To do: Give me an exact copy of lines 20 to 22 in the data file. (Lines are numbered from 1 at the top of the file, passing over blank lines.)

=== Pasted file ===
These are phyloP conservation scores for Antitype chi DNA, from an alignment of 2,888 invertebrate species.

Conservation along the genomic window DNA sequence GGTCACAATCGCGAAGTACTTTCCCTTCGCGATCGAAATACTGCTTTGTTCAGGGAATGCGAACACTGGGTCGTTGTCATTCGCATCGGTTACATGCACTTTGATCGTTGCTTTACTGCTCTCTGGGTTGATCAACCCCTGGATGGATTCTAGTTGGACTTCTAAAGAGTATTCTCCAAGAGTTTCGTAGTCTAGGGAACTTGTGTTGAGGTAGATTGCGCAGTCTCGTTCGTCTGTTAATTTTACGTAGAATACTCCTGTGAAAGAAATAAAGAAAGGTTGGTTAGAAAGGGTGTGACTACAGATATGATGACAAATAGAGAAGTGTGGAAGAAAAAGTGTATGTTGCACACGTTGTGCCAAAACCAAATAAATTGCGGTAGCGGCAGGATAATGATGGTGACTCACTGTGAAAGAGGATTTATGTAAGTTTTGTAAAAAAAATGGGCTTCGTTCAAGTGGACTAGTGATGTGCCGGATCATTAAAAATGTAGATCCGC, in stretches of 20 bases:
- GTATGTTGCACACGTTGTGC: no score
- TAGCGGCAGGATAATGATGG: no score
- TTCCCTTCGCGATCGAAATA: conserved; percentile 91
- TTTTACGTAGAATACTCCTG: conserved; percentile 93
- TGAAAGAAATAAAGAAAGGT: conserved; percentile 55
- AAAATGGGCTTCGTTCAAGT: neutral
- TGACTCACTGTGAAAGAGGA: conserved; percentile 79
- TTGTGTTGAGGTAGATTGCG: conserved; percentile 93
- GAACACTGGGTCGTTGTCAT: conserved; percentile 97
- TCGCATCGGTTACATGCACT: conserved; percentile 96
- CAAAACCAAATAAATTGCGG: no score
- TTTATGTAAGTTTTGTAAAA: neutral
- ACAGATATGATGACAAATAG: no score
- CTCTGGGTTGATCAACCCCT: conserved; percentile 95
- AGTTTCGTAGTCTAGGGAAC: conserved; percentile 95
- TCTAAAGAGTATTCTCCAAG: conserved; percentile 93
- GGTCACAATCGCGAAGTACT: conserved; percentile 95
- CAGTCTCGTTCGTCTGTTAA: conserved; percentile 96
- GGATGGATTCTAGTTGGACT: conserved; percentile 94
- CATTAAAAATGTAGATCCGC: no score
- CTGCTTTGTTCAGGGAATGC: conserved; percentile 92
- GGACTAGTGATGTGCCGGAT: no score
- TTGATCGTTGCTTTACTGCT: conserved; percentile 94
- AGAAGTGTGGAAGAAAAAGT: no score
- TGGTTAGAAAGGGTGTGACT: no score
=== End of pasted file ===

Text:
- CAGTCTCGTTCGTCTGTTAA: conserved; percentile 96
- GGATGGATTCTAGTTGGACT: conserved; percentile 94
- CATTAAAAATGTAGATCCGC: no score